How do you help executives change their behavior when they have been successful being a jerk? Why would they change their behavior if it has worked for them for so many years? Judging by the current press, you’d believe most executives are crooks or jerks. However, most businesspeople are honest and treat people with respect…they just don’t get the same press as jerks.
Thankfully, you don’t have to be lying, conniving or abusive to succeed. Dr. Cameron found that companies perceived as trusting, compassionate and high in integrity perform better and have higher profits than less virtuous firms even when downsizing. “We found that a positive association exists between the extent to which organizations foster and facilitate virtuousness and the performance of organizations.”
“Our findings suggest that even in organizations expected to suffer from the deleterious effects of downsizing, a positive relationship exists between virtuousness and organizational performance,” Cameron said. “Performance does not deteriorate.”
People-focused, virtuous practices cultivate extraordinary individual human strength, resiliency, and healing; as well as organizational performance; which lead to flourishing outcomes and the best of the human condition. Additionally, these practices enable virtuous behaviors and emotions such as compassion, forgiveness, dignity, respectful encounters, optimism, integrity and positive affect.
Many organizations are ignoring this fundamental lesson-people find work a source of pride and meaning. A workplace managed as such fulfills workers sense of happiness and health, which in turn is more productive.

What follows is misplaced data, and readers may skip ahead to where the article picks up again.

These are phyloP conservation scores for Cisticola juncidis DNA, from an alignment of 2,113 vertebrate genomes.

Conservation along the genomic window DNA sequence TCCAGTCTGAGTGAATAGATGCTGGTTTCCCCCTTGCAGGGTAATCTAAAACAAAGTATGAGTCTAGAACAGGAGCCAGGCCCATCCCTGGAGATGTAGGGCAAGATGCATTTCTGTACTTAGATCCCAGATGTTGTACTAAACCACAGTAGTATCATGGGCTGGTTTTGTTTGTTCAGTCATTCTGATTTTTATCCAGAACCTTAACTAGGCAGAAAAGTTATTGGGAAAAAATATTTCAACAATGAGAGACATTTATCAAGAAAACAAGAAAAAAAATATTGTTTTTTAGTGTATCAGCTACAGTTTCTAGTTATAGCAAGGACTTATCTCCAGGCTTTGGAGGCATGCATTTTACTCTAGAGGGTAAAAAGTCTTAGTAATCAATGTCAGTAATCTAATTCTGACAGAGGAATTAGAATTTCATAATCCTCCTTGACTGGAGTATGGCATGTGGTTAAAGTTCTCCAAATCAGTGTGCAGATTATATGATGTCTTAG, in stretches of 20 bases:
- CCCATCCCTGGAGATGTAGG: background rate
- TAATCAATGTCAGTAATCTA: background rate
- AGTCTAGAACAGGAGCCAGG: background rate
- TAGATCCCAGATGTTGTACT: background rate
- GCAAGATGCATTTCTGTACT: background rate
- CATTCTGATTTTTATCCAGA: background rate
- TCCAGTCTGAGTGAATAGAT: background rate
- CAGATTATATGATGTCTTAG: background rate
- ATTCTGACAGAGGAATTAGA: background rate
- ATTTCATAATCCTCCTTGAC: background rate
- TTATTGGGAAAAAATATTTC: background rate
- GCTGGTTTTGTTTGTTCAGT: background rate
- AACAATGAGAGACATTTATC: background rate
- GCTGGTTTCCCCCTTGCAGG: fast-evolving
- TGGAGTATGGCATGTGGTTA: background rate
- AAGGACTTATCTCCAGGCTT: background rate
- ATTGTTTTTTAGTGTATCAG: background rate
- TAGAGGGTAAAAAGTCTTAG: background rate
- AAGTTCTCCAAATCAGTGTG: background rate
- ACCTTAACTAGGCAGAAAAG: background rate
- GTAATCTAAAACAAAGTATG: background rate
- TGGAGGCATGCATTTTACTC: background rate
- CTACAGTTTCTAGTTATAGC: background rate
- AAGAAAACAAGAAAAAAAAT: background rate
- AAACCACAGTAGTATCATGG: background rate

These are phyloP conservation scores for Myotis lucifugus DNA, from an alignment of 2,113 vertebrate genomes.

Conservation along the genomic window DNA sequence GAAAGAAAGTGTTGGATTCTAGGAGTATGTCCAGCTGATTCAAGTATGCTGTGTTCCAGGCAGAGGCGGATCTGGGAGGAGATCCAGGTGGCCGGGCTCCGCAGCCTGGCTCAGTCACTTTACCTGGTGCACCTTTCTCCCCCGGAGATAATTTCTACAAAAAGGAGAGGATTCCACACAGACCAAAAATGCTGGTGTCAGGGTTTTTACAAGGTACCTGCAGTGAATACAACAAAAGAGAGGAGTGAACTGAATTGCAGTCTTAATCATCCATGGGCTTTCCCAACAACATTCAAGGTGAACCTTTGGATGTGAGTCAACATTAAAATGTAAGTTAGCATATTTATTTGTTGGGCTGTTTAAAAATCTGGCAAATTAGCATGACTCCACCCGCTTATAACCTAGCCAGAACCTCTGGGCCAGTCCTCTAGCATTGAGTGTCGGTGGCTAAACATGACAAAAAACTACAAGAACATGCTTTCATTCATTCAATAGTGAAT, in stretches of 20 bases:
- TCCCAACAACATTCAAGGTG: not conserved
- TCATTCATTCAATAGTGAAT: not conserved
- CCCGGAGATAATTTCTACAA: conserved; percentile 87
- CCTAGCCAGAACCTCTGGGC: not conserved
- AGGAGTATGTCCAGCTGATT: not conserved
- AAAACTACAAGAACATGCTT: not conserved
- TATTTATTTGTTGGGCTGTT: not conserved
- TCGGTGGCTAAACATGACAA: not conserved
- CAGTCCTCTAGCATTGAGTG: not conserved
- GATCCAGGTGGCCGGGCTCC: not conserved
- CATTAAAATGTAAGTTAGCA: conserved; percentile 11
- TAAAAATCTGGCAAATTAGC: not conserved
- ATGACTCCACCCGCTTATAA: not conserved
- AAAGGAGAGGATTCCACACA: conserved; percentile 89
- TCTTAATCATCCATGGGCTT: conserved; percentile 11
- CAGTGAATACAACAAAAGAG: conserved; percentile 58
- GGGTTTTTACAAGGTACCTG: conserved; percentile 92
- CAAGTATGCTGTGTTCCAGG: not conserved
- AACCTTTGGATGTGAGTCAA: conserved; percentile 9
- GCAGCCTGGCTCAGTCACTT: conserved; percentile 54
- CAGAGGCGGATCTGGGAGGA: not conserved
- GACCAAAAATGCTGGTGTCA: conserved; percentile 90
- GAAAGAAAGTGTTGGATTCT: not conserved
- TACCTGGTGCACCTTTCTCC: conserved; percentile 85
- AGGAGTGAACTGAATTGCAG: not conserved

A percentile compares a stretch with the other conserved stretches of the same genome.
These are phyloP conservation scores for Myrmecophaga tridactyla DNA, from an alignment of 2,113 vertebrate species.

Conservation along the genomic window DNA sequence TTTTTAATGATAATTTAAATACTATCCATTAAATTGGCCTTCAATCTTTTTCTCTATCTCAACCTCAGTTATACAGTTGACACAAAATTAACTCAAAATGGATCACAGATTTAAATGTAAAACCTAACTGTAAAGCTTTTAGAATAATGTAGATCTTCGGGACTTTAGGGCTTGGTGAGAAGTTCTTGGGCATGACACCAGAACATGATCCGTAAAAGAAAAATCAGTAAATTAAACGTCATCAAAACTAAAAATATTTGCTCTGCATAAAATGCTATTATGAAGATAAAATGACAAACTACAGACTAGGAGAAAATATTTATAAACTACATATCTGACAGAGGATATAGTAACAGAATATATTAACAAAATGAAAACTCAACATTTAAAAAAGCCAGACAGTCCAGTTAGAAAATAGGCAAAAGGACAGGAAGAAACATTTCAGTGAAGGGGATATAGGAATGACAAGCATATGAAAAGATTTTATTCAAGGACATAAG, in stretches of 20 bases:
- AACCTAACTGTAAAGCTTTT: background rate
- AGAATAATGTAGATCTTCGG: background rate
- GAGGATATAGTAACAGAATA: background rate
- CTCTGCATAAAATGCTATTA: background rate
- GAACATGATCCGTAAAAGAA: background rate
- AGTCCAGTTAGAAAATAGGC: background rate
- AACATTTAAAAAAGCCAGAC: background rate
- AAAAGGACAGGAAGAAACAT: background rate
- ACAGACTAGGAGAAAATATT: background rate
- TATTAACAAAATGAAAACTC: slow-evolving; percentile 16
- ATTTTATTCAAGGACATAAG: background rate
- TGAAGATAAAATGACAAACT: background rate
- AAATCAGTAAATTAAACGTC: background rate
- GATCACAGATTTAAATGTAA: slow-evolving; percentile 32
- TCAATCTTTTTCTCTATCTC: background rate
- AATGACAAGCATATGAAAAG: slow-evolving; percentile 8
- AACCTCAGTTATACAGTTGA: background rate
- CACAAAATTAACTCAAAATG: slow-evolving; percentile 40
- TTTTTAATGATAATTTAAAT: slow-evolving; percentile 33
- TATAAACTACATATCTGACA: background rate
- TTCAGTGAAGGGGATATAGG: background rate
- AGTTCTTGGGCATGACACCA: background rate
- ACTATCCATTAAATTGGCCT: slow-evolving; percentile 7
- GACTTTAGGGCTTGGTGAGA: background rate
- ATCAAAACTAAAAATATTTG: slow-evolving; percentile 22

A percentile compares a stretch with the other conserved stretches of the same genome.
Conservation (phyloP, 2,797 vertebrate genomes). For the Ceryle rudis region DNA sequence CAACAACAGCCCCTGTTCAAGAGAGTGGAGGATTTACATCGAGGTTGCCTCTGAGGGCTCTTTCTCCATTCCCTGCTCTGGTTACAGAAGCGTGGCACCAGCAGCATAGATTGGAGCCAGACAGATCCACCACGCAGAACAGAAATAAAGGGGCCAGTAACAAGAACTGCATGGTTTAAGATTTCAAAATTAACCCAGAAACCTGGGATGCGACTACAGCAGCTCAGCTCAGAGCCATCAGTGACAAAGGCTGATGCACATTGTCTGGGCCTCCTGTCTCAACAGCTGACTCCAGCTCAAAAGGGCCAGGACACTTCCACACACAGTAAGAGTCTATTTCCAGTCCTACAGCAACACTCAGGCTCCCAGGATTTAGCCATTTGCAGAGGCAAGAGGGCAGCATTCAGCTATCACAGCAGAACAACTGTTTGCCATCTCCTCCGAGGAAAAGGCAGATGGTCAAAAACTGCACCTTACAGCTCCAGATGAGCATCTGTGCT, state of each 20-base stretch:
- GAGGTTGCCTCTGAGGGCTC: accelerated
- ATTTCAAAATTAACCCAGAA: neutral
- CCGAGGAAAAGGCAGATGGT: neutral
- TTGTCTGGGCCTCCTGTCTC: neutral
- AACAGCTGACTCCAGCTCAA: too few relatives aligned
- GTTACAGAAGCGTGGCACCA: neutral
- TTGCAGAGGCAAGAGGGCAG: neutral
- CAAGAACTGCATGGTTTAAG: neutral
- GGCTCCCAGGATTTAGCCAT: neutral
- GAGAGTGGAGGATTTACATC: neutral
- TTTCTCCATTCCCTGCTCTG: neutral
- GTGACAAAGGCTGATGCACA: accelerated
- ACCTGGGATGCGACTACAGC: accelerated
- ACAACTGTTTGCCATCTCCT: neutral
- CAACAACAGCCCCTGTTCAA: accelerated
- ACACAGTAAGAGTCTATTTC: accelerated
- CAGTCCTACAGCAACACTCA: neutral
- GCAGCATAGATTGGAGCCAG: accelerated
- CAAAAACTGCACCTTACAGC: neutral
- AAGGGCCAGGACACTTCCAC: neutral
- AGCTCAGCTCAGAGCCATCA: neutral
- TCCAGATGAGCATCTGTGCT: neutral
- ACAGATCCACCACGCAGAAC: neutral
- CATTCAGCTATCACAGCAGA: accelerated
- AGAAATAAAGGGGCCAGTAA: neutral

One employee quoted as working in a people-focused workplace said, “Until someone has been in our work environment where the individual is valued, encouraged, challenged, guided, given freedom to perform and is loved, it is difficult to comprehend the power of the trust that exists here.” What are your employees saying? Are you listening?
Great companies pursue quality and profit with empathy. They work hard to be more efficient and to provide the highest levels of service, but they do it in a way that not only preserves but also enhances their employees’ dignity.
For example, good leaders are those who would give time to others or tend to focus on work, whereas people-focused leaders would focus on people as a route to success or seek to understand people and motives.
In the UK study, what came across was this incredibly strong sense that outstanding leaders were deeply people-centered who they focused a lot of attention on their employees.
Seeing people as the route to performance is the essence of a people-focused strategy.
Nothing kills your company’s culture like layoffs. You want to show your people that you value them, and you’re not going to hurt them just to get a little more money in the short term. Furloughing people with empathy and kindness breeds loyalty. It breeds a sense of trust. As a leader, it makes you feel better about yourself. How are you, and your company’s staff feeling?